Getting to Green
An administrator pushes, on a shoestring budget, to move his university and the world toward a more sustainable equilibrium.
April 16, 2009 - 9:24pm
Patricia DeWitt makes a point which is entirely valid, at least if the expressions of a lot of staff folk at Greenback are to be believed. Twelve-month staff and 8- or 9-month faculty have entirely different peak demand periods.
April 13, 2009 - 2:34pm
I'm fried. Oronte's fried. Anybody else getting near the end of their tether? (C'mon now. 'Fess up!) What is it about April?
April 12, 2009 - 8:11pm
When the climate-change-is-hooey-and-will-kill-the-only-economy-we've-got crowd starts turning to Denmark for its authoritative sources, you know they're desperate. That's even more true of the taxes-are-evil bloviators. As regards taxes, the Danes pay some of the highest rates in the world. They're not complaining, perhaps because they get good value in return for their money. (Hmmm ... getting good value is more important than whether your outlay is "taxes" or "consumption". How radical!)
April 8, 2009 - 9:21pm
Greenback U. has lots of administrative information systems. It used to have more -- before last decade's ERP implementation -- but it still has quite a number. Energy management systems. Student information systems. Building access systems. Employee information systems. Library information systems. Space management systems. Parking management systems. The list goes on.
April 6, 2009 - 8:57pm
I was speaking recently with the dean of faculty at a small US polytechnic. Toward the end of the conversation, he mentioned that he was planning on giving up his job sometime next year. I asked why, knowing that (1) his hardest battles were now behind him, and (2) he couldn't yet afford to retire -- certainly not given current financial market conditions. His answer: "Well, I've been there about 15 years. When you've been in the same spot for fifteen years, it's time to move on."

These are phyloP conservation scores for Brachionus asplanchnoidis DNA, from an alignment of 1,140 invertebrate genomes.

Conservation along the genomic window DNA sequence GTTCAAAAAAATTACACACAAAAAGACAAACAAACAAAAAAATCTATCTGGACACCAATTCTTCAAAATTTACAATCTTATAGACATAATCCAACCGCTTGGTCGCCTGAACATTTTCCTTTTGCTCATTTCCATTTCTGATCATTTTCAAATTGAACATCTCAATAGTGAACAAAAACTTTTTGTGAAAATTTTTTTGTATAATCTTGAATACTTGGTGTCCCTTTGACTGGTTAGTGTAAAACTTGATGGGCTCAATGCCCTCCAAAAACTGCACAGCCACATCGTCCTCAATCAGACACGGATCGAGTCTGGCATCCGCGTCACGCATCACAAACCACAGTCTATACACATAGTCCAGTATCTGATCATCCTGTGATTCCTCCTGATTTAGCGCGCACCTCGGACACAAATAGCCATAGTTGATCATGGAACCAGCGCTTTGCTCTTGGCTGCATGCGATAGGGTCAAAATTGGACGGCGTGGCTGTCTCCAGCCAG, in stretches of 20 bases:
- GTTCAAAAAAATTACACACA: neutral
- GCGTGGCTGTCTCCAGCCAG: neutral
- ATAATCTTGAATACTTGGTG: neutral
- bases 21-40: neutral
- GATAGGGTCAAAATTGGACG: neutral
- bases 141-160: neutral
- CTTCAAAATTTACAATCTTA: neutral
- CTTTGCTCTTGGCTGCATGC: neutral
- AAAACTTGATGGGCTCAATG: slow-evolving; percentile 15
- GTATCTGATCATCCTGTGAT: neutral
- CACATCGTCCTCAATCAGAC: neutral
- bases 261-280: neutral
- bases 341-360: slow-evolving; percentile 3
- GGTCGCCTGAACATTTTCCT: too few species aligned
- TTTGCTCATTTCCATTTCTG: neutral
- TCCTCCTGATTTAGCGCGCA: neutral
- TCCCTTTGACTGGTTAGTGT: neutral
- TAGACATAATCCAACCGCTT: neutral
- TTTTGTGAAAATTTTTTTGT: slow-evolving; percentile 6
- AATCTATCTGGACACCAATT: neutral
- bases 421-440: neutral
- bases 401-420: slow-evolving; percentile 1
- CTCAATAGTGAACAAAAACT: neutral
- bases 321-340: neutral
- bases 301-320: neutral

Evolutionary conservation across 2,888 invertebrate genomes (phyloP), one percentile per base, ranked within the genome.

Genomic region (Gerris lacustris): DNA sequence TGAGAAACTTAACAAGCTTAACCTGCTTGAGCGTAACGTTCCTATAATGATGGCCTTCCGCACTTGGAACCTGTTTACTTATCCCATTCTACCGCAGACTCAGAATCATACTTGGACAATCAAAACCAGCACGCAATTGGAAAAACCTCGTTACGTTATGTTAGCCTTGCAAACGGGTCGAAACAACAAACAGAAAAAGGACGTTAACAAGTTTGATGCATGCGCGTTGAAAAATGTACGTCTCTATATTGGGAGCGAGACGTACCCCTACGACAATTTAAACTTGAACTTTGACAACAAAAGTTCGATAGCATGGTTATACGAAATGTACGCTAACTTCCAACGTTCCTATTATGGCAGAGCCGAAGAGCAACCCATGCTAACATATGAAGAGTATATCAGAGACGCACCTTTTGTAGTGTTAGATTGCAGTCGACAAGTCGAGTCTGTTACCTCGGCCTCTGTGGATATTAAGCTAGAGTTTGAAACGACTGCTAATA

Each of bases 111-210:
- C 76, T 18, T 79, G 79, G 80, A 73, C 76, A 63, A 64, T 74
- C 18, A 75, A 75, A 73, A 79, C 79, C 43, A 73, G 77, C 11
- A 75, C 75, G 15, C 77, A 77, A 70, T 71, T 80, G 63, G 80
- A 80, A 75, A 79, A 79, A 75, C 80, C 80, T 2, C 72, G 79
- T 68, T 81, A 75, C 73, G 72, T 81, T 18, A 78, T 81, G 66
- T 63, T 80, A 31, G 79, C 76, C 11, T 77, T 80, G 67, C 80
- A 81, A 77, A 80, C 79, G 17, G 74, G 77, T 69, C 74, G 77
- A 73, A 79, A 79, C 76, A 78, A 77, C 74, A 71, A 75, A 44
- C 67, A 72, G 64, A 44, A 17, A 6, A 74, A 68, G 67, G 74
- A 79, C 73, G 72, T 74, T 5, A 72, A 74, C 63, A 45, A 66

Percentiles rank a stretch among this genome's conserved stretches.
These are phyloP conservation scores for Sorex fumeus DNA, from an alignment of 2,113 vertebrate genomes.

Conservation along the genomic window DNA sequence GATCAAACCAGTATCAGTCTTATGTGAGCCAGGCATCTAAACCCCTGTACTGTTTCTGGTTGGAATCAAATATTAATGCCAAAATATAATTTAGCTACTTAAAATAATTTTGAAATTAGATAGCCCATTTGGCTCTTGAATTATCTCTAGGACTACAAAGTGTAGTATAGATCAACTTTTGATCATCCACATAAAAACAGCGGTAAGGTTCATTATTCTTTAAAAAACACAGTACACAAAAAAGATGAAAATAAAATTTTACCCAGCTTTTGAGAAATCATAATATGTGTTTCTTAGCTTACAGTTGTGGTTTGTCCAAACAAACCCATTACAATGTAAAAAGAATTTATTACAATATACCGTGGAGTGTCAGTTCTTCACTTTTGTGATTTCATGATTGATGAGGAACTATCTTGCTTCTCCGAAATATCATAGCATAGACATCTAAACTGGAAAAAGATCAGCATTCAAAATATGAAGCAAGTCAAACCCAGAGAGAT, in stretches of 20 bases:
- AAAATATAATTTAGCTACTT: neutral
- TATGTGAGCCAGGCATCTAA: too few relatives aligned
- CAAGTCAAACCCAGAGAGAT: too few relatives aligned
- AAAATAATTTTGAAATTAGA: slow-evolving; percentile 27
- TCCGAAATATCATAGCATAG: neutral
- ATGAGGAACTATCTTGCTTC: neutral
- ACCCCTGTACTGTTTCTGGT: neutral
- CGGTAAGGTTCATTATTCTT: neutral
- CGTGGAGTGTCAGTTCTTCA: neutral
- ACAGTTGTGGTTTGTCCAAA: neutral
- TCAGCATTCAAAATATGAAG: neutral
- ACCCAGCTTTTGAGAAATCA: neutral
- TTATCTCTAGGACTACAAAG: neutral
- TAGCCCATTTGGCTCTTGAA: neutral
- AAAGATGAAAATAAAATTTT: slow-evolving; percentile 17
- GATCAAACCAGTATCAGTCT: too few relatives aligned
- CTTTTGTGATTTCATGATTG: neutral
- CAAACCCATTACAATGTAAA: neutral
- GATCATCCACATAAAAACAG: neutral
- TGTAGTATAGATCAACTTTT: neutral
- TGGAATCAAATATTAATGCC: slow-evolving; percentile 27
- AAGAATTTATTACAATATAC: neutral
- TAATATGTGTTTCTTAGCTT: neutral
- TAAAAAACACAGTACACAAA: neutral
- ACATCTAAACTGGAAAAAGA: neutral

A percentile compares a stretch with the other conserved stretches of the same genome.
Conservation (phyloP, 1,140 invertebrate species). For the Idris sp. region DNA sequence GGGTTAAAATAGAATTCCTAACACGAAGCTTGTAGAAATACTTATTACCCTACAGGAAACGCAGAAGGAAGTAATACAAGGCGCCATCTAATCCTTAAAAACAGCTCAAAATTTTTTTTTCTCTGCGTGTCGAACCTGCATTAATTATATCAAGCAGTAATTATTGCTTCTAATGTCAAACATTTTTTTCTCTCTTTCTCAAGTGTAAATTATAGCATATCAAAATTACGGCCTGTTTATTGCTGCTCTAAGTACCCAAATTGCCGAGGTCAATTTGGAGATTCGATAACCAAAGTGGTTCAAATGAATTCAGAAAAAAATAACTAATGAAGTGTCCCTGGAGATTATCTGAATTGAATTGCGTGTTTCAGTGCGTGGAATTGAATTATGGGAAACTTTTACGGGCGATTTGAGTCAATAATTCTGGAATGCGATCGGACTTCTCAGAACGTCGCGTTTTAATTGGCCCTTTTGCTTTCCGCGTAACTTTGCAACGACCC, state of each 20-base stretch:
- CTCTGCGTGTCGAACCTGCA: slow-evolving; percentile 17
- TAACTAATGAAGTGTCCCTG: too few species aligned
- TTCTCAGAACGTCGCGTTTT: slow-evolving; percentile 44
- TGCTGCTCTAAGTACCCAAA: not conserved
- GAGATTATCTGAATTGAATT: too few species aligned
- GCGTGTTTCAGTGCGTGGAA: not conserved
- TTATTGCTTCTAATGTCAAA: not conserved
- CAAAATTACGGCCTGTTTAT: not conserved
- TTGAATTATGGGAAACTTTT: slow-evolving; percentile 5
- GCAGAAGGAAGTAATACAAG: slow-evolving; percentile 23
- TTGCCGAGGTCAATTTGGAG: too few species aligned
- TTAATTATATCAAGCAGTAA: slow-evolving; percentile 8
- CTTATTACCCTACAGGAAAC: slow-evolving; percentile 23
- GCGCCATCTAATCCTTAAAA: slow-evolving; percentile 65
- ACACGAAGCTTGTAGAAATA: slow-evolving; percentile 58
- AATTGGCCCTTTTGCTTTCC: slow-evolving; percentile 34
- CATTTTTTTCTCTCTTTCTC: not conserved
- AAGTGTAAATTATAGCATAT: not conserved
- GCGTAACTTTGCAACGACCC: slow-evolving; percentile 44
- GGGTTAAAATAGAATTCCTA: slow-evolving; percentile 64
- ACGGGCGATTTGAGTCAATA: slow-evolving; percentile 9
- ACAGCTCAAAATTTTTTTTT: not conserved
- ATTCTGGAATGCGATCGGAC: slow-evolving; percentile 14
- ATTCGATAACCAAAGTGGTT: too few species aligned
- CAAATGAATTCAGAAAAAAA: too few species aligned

April 3, 2009 - 3:14pm
The American College and University Presidents Climate Commitment (or "PCC") has been around for a couple of years now. Over 600 schools have signed on, and many of those have completed and filed their initial (baseline) greenhouse gas inventories. Completing a GHG inventory is the major deliverable due one year after a school signs the PCC.
April 2, 2009 - 10:19pm
I was on a campus recently, not too far from where I live. (One of the advantages of being in the northeast is that there are lots of colleges and universities nearby.) I had been on the same campus before, but this time I was looking at some of the academic space with not a parent's eye nor a student's eye, but with a sustainability administrator's eye. It was beautiful, in a kind of pre-first-Great-Depression institutional way. But it was too tall.
April 1, 2009 - 6:18pm
While I was learning about the workings of colleges and universities, I ran into Harvard's management model, which was described with the phrase "each tub on its own bottom". What was explained to me is a system in which, within limits, each school or college is treated as a business unit and is responsible for its own financial well-being. The university, thus, operates almost as a holding company or loose-knit conglomerate.
March 29, 2009 - 6:49pm
My previous post was perhaps not worse than a crime, but it was definitely a blunder. To go 0-for-2 in terms of mathematical logic in a post which excoriates other folks for not understanding mathematical logic, well ... some days, it just doesn't pay getting out of bed in the morning. Looking back, though, I can see how I got to "should have stood in bed" status.
March 26, 2009 - 4:52pm
I'll admit to being a little bit anal when it comes to math. I'm not sure "anal" is the right word, but I do expect numbers to make sense and people who can't make sense of numbers to stay as far away from them as possible. So, I want to squeeze in one last "the press is so stupid" post before the month is through.